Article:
One of the questions we often get is whether you can sue for being injured in a car accident if you do not have insurance. The answer is a little disconcerting. In fact, you cannot sue for pain and suffering compensation, medical bills, lost wages, or vehicle damage repair costs even if you were completely innocent and the other driver was found to be completely at-fault. However, you can still be sued for other people’s medical bills and lost wages.
In short, this is one of the more unfortunate features of Michigan’s auto No-Fault law. It also proves just how the law is significantly tilted towards auto insurance companies while uninsured drivers, who often cannot afford the premiums, are left with added financial obligations.
The situation is even worse for any driver involved in a car accident without insurance who is not at-fault in Michigan. He or she could be prevented by Michigan law from suing the at-fault, negligent driver, while also facing civil fines, a driver license suspension and possibly even jail time. Consider these facts as well:
- An uninsured driver involved in an auto accident when not at fault cannot sue for pain and suffering
- An uninsured driver involved in an auto accident when not at fault cannot sue for medical bills and lost wages.
- An uninsured driver involved in an auto accident when not at fault cannot sue for vehicle damage.
Both of these facts mean that drivers who are uninsured are unable to seek legal compensation for payment of crash-related medical bills, the costs of fixing your vehicle, or even more importantly, reimbursement of wages if injuries resulting from the auto accident disable you from returning to work.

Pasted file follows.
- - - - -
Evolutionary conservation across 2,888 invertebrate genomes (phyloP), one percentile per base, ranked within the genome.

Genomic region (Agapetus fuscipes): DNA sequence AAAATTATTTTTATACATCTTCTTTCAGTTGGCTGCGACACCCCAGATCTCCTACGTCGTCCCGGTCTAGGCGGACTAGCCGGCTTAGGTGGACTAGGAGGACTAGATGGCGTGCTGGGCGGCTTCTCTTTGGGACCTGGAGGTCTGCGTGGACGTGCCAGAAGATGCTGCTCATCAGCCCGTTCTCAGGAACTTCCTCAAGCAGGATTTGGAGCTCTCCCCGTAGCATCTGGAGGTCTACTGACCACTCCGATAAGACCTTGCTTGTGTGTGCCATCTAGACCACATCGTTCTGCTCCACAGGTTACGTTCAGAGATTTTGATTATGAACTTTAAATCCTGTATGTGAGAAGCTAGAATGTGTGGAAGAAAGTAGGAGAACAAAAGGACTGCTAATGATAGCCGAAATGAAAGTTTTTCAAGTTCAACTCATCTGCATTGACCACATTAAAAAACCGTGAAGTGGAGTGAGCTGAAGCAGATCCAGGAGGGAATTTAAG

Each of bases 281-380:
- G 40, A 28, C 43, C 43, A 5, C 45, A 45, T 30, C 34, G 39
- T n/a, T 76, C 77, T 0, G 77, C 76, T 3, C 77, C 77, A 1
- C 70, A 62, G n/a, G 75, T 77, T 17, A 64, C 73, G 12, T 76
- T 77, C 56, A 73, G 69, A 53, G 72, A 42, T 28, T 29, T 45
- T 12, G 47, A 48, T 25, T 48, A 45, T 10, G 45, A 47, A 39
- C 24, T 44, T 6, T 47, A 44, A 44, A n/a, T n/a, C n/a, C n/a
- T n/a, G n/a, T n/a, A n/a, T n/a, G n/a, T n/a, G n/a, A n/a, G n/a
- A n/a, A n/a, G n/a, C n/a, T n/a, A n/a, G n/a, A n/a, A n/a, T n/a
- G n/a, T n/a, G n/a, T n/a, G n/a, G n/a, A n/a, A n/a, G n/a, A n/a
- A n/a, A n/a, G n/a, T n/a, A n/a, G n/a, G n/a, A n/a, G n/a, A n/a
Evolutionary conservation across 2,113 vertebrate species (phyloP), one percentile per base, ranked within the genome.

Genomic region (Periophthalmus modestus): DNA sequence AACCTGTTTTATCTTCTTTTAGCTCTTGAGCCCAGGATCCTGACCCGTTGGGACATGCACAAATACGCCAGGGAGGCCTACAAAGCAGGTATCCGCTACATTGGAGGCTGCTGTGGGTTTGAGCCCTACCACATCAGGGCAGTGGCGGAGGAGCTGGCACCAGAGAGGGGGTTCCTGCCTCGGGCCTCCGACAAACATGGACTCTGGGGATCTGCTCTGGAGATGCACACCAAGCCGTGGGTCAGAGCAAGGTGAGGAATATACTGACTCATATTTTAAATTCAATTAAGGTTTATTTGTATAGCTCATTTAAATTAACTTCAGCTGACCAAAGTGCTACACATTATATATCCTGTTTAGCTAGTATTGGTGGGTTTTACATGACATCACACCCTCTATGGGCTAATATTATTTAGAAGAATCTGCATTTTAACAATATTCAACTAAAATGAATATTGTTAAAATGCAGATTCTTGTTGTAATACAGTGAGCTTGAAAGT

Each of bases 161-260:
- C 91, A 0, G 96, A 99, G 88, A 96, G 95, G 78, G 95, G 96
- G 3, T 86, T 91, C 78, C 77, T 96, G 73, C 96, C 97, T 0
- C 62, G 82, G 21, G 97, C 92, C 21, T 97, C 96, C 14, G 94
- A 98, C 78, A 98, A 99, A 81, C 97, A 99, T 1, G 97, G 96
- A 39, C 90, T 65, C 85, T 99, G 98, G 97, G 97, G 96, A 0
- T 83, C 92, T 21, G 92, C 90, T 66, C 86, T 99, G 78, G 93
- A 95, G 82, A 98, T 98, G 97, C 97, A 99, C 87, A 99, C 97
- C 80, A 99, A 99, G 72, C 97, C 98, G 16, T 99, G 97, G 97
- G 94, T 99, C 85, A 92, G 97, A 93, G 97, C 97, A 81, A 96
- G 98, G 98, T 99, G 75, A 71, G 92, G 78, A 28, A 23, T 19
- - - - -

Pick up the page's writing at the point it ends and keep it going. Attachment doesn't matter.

Normally, a victim is entitled to recover No-Fault personal protection or PIP benefits to pay for medical bills (up to the No-Fault PIP medical benefits coverage selected in the policy through which benefits are sought) and lost wages. The bottom line is that unless health coverage or Medicare or Medicaid will provide coverage, the uninsured driver will have to pay out of pocket for his or her medical bills and lost wages.
Yet even if you are not at fault, an uninsured driver can be sued. That’s because an uninsured driver involved in an auto accident when not at fault CAN be sued for other people’s medical bills and lost wages – even by the driver who caused the accident. In fact, the No-Fault law allows the auto insurance companies to sue you not only for “all benefits paid,” but also for “incurred loss adjustment costs and expenses, and incurred attorney fees.”
When you do not have insurance and are at fault
As you might expect, being at fault without insurance is an unfortunate, and possibly costly situation for drivers. Some or all the following consequences could be in play:
- You could be sued by an injured party who was involved in the auto accident. This can include being held liable for pain and suffering compensation.
- You might be considered liable for the full value of any vehicle damage that may have occurred because of the accident.
Given this situation, the at-fault driver will likely have to pay out-of-pocket for any of these liabilities from their own personal assets such as savings, checking, retirement, college accounts for your kids, your home, your vehicles, recreational vehicles and future income. Without the requisite insurance, the financial strain may be difficult to manage.
If you or someone close to you has recently been injured in an auto accident, contact a Bashore Green attorney today.